I am 5 weeks post PFO closure and while it was tough for awhile after the procedure I am finally feeling good and getting my energy back. No matter what the doctors say I am convinced that it takes a good 5 - 6 weeks recovery time. Around week three I devloped an irritable heart which was a reaction to the procedure and the device and I ended up back in the emergency room. I was having nonstop PACs [Premature Atrial Contractions] which they were finally able to control with medication but it took 2 weeks of being on Toprol before the PACs stopped. Those two weeks were not very pleasant! I also developed a slight allergic reaction rash to the Toprol which we are trying to control but hasn't totally gone away yet but I'd much rather have that then the PACs.
I am also a migraine sufferer and have had them since I was a small child. However the reason they found my PFO was because I had an unexplained TIA in February. I did not want to live with the high risk of another stroke or TIA over my head so I did the procedure and even with the problems I had I would do it again in a heartbeat, a regular heartbeat that is, LOL! I figure 6 weeks of discomfort is well worth a lifetime of remaining alive. Also, just so you know I have had zero migraines or headaches at all since the procedure!
Good luck and let me know if you have any specific questions I can help you with.
Cat MOM 5--
I have the same diagonisis as you did pre surgery. I have an ASA and PFO. I have not, that I know of, had any TIA's but need to go to a nuero to find out.
I would like to have my PFO closed but not sure in my area they do this sort of thing. Where did you go for your closure? Did you get the Amplatzer device?
Hi Fran365! I'm so sorry to hear about your symptoms and your PFO. It is a very scarey time you are going through. But you are not alone! If you have any specific questions please let me know and I would be glad to tell you about my experiences. I had my closure procedure done 11 weeks ago. I had the Gore-Helex device implanted. From what I have read, the procedure itself and the medicines used and legnth of hospital stay varies by individual doctor. You need to find out from your own doctor how he handles the procedure and all that it entails.
My procedure was done early on a Monday morning and I was released from the hospital Tuesday afternoon. I did not have any drugs to knock me out during the procedure other than a topical anaesthetic on the insertion sites. My doctor does the catheter through one groin and a camera through the other. Once the procedure was over I was moved to a recovery room which was where they pulled the tubes. How long the tubes stay in depends upon how long it takes for your blood coagulations levels to rise as they don't want you to bleed out once the tubes are pulled. It took about an hour for my levels to rise enough that they could pull the tubes. Once the tubes are pulled I had a nurse on either side pressing down on the sites until the bleeding stopped. I can't remember the exact time that took but it did take quite a while. Then you will have to be flat for 4-6 hours [6 hours for me]. I was up and walking that night though.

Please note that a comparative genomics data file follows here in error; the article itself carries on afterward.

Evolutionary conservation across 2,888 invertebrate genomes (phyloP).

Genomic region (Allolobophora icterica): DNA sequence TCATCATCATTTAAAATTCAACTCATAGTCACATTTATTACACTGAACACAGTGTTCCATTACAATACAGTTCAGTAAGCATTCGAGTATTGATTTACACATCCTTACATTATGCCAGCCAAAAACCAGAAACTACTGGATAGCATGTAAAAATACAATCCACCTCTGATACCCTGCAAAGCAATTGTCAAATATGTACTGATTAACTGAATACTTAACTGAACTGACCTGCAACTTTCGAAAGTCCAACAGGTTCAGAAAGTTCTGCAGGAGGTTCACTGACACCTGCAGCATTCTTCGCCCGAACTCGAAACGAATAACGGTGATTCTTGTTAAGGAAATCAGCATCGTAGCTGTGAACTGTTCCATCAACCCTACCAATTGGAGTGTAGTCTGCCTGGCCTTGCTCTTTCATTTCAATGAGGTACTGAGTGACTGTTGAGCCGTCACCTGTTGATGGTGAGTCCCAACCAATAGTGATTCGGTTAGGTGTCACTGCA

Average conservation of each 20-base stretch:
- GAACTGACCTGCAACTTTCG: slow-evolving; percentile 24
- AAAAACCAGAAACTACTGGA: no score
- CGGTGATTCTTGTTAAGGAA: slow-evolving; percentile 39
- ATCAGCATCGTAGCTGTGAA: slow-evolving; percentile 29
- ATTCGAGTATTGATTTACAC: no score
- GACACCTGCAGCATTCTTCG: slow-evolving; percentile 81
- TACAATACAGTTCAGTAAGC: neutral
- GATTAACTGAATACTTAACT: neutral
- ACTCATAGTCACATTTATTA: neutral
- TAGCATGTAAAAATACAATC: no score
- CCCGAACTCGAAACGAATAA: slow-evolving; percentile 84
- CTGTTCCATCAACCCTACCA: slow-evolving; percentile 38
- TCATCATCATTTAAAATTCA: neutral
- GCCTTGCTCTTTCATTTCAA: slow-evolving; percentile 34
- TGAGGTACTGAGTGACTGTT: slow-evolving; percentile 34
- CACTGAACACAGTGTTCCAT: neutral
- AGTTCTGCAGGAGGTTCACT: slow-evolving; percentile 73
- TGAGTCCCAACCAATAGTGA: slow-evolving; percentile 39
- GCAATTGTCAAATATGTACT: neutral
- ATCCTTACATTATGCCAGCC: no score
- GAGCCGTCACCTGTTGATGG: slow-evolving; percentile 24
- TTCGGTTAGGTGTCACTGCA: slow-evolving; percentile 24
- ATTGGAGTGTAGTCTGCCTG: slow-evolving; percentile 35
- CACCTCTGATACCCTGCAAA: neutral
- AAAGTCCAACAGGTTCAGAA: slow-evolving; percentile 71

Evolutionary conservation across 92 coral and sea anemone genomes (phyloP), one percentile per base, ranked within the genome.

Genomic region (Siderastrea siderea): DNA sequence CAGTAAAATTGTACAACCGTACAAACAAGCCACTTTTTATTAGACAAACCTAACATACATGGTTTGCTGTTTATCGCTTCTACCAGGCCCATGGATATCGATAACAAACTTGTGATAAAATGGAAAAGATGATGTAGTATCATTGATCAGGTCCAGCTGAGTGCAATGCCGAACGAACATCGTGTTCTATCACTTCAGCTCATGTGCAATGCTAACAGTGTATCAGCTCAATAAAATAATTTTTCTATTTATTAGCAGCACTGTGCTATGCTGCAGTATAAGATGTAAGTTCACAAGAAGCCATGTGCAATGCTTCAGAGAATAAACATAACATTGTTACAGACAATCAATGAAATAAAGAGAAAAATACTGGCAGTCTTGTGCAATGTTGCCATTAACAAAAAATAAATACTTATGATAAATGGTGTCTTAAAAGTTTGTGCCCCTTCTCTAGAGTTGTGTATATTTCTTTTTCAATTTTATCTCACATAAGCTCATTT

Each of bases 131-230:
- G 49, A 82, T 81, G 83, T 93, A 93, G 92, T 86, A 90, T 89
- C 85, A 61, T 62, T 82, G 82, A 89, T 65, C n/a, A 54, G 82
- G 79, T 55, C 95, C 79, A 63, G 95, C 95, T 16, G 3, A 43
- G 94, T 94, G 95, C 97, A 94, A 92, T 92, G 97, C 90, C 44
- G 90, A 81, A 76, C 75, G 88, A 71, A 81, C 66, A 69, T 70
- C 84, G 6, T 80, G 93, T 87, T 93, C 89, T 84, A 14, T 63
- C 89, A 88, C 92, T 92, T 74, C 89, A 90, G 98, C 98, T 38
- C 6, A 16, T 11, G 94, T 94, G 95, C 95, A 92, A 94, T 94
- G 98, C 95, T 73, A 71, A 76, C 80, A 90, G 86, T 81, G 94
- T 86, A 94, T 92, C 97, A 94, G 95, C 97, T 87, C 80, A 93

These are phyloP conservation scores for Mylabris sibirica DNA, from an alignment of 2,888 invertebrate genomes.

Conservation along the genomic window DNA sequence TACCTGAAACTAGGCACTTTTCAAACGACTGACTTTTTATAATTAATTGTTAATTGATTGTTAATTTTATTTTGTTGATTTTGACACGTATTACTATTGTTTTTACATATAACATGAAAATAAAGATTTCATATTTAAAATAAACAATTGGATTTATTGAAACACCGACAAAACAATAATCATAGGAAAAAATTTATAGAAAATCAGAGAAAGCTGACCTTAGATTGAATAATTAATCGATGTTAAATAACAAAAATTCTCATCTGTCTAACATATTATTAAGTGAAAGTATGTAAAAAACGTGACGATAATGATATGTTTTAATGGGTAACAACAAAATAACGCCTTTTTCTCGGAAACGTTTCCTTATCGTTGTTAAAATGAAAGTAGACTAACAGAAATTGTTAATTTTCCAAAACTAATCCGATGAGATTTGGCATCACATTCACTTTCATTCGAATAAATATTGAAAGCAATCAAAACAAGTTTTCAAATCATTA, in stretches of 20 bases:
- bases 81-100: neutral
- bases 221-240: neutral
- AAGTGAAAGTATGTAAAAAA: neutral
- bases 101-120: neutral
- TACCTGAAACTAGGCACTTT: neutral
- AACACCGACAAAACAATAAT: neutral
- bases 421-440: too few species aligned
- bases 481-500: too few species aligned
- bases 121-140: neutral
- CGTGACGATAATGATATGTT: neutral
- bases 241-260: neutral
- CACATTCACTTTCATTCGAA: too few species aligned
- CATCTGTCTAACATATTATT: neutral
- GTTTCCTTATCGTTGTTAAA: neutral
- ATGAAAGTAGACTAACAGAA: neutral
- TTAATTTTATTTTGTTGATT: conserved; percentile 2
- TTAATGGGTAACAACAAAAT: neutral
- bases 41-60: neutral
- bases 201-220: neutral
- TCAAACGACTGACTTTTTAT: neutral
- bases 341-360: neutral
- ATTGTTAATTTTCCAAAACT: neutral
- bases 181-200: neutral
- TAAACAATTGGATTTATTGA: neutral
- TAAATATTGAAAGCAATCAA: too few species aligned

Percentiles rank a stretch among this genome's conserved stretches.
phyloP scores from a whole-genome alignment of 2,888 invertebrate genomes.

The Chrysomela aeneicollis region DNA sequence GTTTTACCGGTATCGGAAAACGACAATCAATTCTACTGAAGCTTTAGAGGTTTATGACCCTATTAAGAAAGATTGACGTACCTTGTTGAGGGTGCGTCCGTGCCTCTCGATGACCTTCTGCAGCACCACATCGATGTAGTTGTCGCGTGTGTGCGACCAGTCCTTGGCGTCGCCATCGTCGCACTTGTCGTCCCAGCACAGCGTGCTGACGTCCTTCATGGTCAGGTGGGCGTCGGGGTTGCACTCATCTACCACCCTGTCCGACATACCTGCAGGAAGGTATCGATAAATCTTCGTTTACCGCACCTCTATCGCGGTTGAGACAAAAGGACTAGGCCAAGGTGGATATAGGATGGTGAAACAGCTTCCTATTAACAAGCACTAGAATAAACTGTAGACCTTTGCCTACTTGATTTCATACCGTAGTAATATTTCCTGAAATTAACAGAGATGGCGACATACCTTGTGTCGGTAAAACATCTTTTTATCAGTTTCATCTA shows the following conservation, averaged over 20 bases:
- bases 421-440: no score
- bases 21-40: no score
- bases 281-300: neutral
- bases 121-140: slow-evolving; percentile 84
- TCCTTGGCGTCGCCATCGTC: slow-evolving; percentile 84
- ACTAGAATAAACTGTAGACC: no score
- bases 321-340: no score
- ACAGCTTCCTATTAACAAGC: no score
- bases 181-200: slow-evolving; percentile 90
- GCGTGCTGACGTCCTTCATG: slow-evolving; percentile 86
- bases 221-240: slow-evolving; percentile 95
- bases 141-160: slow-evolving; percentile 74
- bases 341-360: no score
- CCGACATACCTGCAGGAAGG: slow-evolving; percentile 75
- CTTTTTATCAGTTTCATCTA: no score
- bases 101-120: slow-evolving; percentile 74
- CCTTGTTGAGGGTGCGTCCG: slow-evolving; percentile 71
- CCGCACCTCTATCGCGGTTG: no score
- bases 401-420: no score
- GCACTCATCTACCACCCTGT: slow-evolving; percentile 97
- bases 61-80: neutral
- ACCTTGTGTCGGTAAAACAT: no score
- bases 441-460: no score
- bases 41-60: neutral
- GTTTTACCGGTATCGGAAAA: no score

Pretty much everyone I've talked to that has had the procedure done has had some type of heaviness, pain in the chest or "chicken boning" afterwards. It can take a couple of weeks for this to go away. Also, pretty much everyone has said that it took them 5 or 6 weeks before their energy started to come back. It took me about 6 weeks before I could finally tell my husband that "I feel good" and we starting walking for excercize. You are very young however, so I'm thinking that you will probably recover very quickly!
As far as side effects? Well I'm not sure how many there are but I had one of the more common ones. about 3 weeks after the procedure I developed non-stop PACs or premature atrial contractions. If you read the device literature you will see that arrythmias can be a side affect. I've been on medicine for that ever since and it has only been the last 3 or 4 days where I haven't had any PACs at all. I am so hoping that they have gone away for good.
Given that time is an absolutely crucial
factor in successful evaluation and treatment of stroke symptoms ,
time-frames must be established to guide an institutional response. It is critical that the initial evaluating physician carefully establish, as
closely as possible, the exact time of symptom onset.
I am shocked to read your Cardiologist did not give you your results re the PFO or start looking for other reasons for what caused your strokes. Also did he start you on any meds ?
I wish each of you peace.